The design is very ergonomic to me. The guitar has neck through construction which feels very solid and smooth. The shape is extremely contoured and forms to the body quite well. The weight of these guitars is a bit heavier than one might expect from a superstrat, but it's still not like holding a Les Paul on your shoulders. The upper fret access is great considering it's a neck through and nothing will impede your hand from getting all the way to the 24th fret.
Getting a good sound out of this guitar is pretty simple. It's meant to have a nice bright tone for hard rock and shred sounds mainly. It's pretty much going to get those standard shred type tones but it does have a fairly thick quality to it as well that is great for rhythm work, so it's not a one trick pony by any means.
The tones out of this guitar are really quite nice for modern lead playing. It's not the most versatile guitar in the world I find, but what it does, it does very well. The clean tones aren't the greatest in the world but they do have somewhat of a sparkle to them when put through a good clean channel of an amplifier. The mid gain tones don't do a whole lot for me because I find them to sound a bit forced and bright sounding. This guitar uses alder, maple and ebony together which is a bright combo, so you really need a sound setting that can handle that amount of treble. The highest gain sounds are really top notch. The Seymour Duncan '59 at the neck offers a nice smooth liquidy tone for leads, and the JB at the bridge is perfect for raunchy riffage and very '80s lead work. Very cool.
All in all I think the Jackson SL2H is a great guitar for anyone looking for the top of the range neck through superstrat that can really do those '80s tones as they were intended. It's not cheap at about $2,200 new, but you're getting a quality instrument that will last you for decades to come. The parts are all top notch and the feel and tone are just superb. Aside from Suhr, I think the USA Jacksons are in the group of some of the best superstrats made today.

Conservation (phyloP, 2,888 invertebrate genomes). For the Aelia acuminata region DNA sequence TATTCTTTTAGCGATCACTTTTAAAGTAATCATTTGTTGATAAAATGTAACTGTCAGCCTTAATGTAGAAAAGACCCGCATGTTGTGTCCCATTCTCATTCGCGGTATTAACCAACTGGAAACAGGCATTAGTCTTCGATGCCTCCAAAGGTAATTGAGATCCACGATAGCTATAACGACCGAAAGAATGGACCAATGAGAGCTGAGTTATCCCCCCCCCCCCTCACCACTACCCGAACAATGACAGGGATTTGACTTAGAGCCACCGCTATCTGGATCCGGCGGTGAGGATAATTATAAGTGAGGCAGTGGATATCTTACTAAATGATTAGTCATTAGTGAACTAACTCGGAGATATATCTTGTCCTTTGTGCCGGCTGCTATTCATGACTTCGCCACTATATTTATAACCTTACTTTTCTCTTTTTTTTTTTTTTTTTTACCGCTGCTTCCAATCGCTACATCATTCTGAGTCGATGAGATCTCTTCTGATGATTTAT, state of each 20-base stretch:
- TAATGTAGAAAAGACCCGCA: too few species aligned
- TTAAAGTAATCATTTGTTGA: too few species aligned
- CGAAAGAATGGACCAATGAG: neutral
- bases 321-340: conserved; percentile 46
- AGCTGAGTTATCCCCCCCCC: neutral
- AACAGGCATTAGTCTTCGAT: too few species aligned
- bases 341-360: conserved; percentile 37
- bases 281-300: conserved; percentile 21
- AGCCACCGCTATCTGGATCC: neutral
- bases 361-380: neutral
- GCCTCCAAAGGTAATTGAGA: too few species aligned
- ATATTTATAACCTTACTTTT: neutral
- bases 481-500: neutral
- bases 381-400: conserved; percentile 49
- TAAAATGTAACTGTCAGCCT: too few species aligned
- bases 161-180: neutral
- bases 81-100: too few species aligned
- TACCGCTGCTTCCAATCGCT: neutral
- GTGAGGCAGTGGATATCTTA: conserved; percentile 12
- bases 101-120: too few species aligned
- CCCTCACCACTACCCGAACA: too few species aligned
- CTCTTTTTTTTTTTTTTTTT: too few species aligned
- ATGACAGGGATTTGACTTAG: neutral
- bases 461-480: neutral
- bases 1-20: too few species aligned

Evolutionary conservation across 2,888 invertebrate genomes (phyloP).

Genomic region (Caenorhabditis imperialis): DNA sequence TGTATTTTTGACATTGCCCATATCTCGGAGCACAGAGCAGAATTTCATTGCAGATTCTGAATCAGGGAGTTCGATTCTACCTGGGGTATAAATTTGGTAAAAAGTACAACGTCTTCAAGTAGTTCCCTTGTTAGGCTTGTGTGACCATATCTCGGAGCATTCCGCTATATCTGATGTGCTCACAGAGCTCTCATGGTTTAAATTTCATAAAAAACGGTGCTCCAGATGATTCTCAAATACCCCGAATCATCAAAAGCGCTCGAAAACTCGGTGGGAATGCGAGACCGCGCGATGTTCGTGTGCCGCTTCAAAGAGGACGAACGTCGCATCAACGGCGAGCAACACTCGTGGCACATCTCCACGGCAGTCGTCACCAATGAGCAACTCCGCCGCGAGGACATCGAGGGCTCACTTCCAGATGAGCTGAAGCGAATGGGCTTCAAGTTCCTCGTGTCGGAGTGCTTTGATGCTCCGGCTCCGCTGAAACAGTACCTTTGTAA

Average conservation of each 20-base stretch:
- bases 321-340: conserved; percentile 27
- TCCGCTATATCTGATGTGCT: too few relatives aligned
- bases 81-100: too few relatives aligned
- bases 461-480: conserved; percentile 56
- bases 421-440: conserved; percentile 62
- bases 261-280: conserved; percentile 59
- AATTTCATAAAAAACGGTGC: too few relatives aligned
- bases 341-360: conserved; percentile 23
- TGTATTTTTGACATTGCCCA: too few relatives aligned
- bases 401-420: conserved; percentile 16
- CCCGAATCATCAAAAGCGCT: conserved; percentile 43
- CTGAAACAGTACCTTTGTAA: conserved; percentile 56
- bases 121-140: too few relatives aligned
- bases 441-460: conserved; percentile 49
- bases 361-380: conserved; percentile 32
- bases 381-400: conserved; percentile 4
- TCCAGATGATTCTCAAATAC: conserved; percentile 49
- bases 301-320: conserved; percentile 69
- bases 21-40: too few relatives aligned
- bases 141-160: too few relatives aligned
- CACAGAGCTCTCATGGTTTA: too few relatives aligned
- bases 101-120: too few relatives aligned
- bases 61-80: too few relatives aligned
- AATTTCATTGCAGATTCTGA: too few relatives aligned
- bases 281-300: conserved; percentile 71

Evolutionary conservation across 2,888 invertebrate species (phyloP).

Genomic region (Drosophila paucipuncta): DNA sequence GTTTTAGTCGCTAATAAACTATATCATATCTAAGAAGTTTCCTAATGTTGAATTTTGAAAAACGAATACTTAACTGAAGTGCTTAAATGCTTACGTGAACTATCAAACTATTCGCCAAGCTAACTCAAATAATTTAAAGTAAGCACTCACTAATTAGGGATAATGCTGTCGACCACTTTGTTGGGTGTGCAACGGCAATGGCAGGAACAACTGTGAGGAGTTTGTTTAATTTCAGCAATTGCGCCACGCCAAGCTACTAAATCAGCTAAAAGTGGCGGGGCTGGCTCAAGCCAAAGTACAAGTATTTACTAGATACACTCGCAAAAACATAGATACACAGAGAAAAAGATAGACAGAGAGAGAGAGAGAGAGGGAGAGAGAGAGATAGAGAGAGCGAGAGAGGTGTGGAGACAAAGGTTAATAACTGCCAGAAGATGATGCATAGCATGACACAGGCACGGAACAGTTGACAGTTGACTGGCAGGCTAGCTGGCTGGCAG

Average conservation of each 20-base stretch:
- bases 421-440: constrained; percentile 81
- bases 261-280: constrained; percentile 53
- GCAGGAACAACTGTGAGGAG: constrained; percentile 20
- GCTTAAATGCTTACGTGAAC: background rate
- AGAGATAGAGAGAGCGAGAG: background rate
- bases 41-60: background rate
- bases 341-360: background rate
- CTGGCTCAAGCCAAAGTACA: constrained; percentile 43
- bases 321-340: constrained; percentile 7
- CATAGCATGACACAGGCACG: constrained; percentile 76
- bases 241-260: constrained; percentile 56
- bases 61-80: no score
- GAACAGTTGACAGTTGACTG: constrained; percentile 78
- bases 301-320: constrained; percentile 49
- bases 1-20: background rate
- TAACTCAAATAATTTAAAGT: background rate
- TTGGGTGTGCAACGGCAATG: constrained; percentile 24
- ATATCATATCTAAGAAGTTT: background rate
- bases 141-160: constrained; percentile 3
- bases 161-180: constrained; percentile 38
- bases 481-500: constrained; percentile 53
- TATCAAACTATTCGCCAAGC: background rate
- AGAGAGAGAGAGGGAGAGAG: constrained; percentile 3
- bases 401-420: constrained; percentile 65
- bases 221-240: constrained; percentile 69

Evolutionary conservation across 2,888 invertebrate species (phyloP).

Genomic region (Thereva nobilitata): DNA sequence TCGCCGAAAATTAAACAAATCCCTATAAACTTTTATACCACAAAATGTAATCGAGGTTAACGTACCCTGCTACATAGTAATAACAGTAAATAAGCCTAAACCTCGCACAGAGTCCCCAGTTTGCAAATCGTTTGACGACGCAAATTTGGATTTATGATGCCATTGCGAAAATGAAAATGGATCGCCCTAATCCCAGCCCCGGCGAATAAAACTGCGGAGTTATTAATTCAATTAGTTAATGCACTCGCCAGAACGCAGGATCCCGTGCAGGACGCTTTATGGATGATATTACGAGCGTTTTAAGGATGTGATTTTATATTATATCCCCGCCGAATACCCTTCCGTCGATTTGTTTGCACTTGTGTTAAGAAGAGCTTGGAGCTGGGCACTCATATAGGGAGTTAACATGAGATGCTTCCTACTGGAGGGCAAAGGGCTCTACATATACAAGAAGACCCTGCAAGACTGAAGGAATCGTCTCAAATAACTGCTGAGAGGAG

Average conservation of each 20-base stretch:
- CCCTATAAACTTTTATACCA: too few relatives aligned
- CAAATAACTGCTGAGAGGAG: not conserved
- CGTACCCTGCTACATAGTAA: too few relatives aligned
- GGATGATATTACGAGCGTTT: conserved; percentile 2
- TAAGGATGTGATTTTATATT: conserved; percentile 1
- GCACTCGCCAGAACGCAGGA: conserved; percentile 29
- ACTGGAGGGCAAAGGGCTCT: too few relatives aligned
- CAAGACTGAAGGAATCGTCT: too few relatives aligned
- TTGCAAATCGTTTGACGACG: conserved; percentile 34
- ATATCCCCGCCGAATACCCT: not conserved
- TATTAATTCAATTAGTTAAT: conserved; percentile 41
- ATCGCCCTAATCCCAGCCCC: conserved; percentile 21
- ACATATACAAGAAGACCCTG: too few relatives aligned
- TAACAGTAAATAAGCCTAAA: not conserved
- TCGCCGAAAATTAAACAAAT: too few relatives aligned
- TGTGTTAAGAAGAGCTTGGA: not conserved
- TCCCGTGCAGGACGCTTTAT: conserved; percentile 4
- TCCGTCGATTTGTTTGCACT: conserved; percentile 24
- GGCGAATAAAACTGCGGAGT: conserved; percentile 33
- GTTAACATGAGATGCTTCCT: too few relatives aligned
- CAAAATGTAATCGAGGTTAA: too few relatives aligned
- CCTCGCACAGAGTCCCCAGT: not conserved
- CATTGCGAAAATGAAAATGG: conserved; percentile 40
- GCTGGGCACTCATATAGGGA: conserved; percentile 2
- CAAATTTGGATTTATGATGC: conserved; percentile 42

This is the Jackson soloist guitar with its pointy headstock and just ripe tone. This is almost like a custom shop guitar because it's a Jackson US production model but it's built so well that it almost feels like a custom shop guitar. It has a great feel and a great neck if you like a nice then necks of any good ripper shredder guitar. It features in alder body and a maple neck which is pretty standard for most instruments. You also get 24 fret switch allows you to really soul up in the high fret register. And my most favorite thing about this guitar is it it features a Seymour Duncan JB humbucker and a 59 humbucker in the neck. This is the most classic rock pickup combination that you can find in any guitar. This is pretty standard and most guys guitar instruments you play hard rock and metal.
Neck: Neck-Thru-Body Quarter-sawn Maple
Neck Dimensions: 3rd Fret: .790 inch, 12th Fret: .850 inch
Pickup Switching: 3-Position Toggle:
- Position 1. Bridge Pickup
- Position 2. Bridge and Neck Pickups
- Position 3. Neck Pickup
Hardware: Black (Chrome on Transparent Colors)
Strings: NPS, Extra Light (.009 to .042)
Case: Includes Deluxe Molded Case
Scale Length: 25.5 inches
I love the tone of this guitar primarily because it has an alder body to maple neck with my two favorite pick ups installed. You can get some ripping tones with this guitar and couple that with a nice Floyd Rose tremolo system which makes this a great shredding guitar. The orange colors not my favorite but hey this is a great guitar if you can find it. The neck is very slim and tapered down and then pointed headstock is essential for someone who likes to shred.
You can find guitars right around $2000 which is a great price for an American made Jackson guitar. This is a nice guitar and a guitar that is pretty much set up right out-of-the-box. I has a great feel and a great neck and overall it's a perfect guitar for shredder or hard rock player.